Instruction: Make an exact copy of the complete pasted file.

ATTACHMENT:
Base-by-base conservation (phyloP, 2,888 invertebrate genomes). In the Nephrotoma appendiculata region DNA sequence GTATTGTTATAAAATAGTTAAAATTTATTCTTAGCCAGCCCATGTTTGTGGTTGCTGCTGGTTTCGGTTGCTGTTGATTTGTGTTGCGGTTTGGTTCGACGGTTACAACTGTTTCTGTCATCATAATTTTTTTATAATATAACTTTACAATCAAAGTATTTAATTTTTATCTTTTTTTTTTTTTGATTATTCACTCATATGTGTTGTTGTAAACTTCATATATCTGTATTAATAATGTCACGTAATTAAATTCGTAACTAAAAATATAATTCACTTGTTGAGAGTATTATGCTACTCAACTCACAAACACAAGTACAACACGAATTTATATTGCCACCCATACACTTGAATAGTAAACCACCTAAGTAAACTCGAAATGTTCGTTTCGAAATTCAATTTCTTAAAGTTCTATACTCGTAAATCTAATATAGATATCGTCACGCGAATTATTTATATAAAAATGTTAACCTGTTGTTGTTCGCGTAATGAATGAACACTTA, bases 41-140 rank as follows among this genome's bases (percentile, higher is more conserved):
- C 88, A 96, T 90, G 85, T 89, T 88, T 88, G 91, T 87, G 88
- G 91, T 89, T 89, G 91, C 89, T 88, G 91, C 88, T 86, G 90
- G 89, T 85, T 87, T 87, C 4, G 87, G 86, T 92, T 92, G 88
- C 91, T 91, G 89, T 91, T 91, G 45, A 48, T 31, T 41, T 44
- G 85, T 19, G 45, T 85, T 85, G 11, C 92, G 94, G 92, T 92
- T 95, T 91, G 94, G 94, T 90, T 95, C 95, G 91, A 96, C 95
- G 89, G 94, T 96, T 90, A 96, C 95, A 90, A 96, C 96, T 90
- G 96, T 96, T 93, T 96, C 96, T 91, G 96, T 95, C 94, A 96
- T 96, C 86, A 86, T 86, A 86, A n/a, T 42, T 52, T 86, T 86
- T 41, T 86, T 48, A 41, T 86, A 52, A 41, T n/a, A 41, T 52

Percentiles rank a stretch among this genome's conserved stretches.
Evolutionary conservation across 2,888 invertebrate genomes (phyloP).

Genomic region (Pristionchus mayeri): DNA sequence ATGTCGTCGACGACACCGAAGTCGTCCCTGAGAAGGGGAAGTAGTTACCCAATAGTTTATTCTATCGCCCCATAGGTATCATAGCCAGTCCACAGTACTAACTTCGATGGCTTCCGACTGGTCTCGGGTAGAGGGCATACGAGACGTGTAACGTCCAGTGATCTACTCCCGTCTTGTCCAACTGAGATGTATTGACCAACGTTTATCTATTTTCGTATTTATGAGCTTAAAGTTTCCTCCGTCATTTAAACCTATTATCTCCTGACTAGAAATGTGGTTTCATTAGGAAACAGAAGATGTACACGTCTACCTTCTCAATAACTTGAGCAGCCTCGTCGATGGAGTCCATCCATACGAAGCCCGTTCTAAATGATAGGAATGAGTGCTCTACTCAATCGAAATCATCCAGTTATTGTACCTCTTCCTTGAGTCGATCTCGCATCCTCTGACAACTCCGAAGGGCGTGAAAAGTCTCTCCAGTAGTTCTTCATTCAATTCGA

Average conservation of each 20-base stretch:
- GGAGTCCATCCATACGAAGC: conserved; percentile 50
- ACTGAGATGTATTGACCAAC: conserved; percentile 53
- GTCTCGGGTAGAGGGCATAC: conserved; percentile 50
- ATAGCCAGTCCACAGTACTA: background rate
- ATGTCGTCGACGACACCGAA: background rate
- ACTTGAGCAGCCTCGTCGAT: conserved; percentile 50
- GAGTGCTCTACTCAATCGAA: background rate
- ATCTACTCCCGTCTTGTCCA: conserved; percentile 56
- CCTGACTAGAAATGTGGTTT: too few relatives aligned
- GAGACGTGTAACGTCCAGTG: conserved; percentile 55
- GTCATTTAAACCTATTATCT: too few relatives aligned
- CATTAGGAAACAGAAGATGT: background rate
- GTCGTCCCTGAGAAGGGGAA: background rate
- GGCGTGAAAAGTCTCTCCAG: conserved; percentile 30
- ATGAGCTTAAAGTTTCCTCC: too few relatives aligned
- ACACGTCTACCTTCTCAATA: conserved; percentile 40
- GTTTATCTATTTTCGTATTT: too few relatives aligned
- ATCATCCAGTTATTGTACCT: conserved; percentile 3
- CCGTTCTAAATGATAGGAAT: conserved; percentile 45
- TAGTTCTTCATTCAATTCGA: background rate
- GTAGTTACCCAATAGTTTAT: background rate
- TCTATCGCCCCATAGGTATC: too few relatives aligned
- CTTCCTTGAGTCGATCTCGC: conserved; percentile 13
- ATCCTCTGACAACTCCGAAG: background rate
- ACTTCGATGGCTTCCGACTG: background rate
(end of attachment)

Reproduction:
Base-by-base conservation (phyloP, 2,888 invertebrate genomes). In the Nephrotoma appendiculata region DNA sequence GTATTGTTATAAAATAGTTAAAATTTATTCTTAGCCAGCCCATGTTTGTGGTTGCTGCTGGTTTCGGTTGCTGTTGATTTGTGTTGCGGTTTGGTTCGACGGTTACAACTGTTTCTGTCATCATAATTTTTTTATAATATAACTTTACAATCAAAGTATTTAATTTTTATCTTTTTTTTTTTTTGATTATTCACTCATATGTGTTGTTGTAAACTTCATATATCTGTATTAATAATGTCACGTAATTAAATTCGTAACTAAAAATATAATTCACTTGTTGAGAGTATTATGCTACTCAACTCACAAACACAAGTACAACACGAATTTATATTGCCACCCATACACTTGAATAGTAAACCACCTAAGTAAACTCGAAATGTTCGTTTCGAAATTCAATTTCTTAAAGTTCTATACTCGTAAATCTAATATAGATATCGTCACGCGAATTATTTATATAAAAATGTTAACCTGTTGTTGTTCGCGTAATGAATGAACACTTA, bases 41-140 rank as follows among this genome's bases (percentile, higher is more conserved):
- C 88, A 96, T 90, G 85, T 89, T 88, T 88, G 91, T 87, G 88
- G 91, T 89, T 89, G 91, C 89, T 88, G 91, C 88, T 86, G 90
- G 89, T 85, T 87, T 87, C 4, G 87, G 86, T 92, T 92, G 88
- C 91, T 91, G 89, T 91, T 91, G 45, A 48, T 31, T 41, T 44
- G 85, T 19, G 45, T 85, T 85, G 11, C 92, G 94, G 92, T 92
- T 95, T 91, G 94, G 94, T 90, T 95, C 95, G 91, A 96, C 95
- G 89, G 94, T 96, T 90, A 96, C 95, A 90, A 96, C 96, T 90
- G 96, T 96, T 93, T 96, C 96, T 91, G 96, T 95, C 94, A 96
- T 96, C 86, A 86, T 86, A 86, A n/a, T 42, T 52, T 86, T 86
- T 41, T 86, T 48, A 41, T 86, A 52, A 41, T n/a, A 41, T 52

Percentiles rank a stretch among this genome's conserved stretches.
Evolutionary conservation across 2,888 invertebrate genomes (phyloP).

Genomic region (Pristionchus mayeri): DNA sequence ATGTCGTCGACGACACCGAAGTCGTCCCTGAGAAGGGGAAGTAGTTACCCAATAGTTTATTCTATCGCCCCATAGGTATCATAGCCAGTCCACAGTACTAACTTCGATGGCTTCCGACTGGTCTCGGGTAGAGGGCATACGAGACGTGTAACGTCCAGTGATCTACTCCCGTCTTGTCCAACTGAGATGTATTGACCAACGTTTATCTATTTTCGTATTTATGAGCTTAAAGTTTCCTCCGTCATTTAAACCTATTATCTCCTGACTAGAAATGTGGTTTCATTAGGAAACAGAAGATGTACACGTCTACCTTCTCAATAACTTGAGCAGCCTCGTCGATGGAGTCCATCCATACGAAGCCCGTTCTAAATGATAGGAATGAGTGCTCTACTCAATCGAAATCATCCAGTTATTGTACCTCTTCCTTGAGTCGATCTCGCATCCTCTGACAACTCCGAAGGGCGTGAAAAGTCTCTCCAGTAGTTCTTCATTCAATTCGA

Average conservation of each 20-base stretch:
- GGAGTCCATCCATACGAAGC: conserved; percentile 50
- ACTGAGATGTATTGACCAAC: conserved; percentile 53
- GTCTCGGGTAGAGGGCATAC: conserved; percentile 50
- ATAGCCAGTCCACAGTACTA: background rate
- ATGTCGTCGACGACACCGAA: background rate
- ACTTGAGCAGCCTCGTCGAT: conserved; percentile 50
- GAGTGCTCTACTCAATCGAA: background rate
- ATCTACTCCCGTCTTGTCCA: conserved; percentile 56
- CCTGACTAGAAATGTGGTTT: too few relatives aligned
- GAGACGTGTAACGTCCAGTG: conserved; percentile 55
- GTCATTTAAACCTATTATCT: too few relatives aligned
- CATTAGGAAACAGAAGATGT: background rate
- GTCGTCCCTGAGAAGGGGAA: background rate
- GGCGTGAAAAGTCTCTCCAG: conserved; percentile 30
- ATGAGCTTAAAGTTTCCTCC: too few relatives aligned
- ACACGTCTACCTTCTCAATA: conserved; percentile 40
- GTTTATCTATTTTCGTATTT: too few relatives aligned
- ATCATCCAGTTATTGTACCT: conserved; percentile 3
- CCGTTCTAAATGATAGGAAT: conserved; percentile 45
- TAGTTCTTCATTCAATTCGA: background rate
- GTAGTTACCCAATAGTTTAT: background rate
- TCTATCGCCCCATAGGTATC: too few relatives aligned
- CTTCCTTGAGTCGATCTCGC: conserved; percentile 13
- ATCCTCTGACAACTCCGAAG: background rate
- ACTTCGATGGCTTCCGACTG: background rate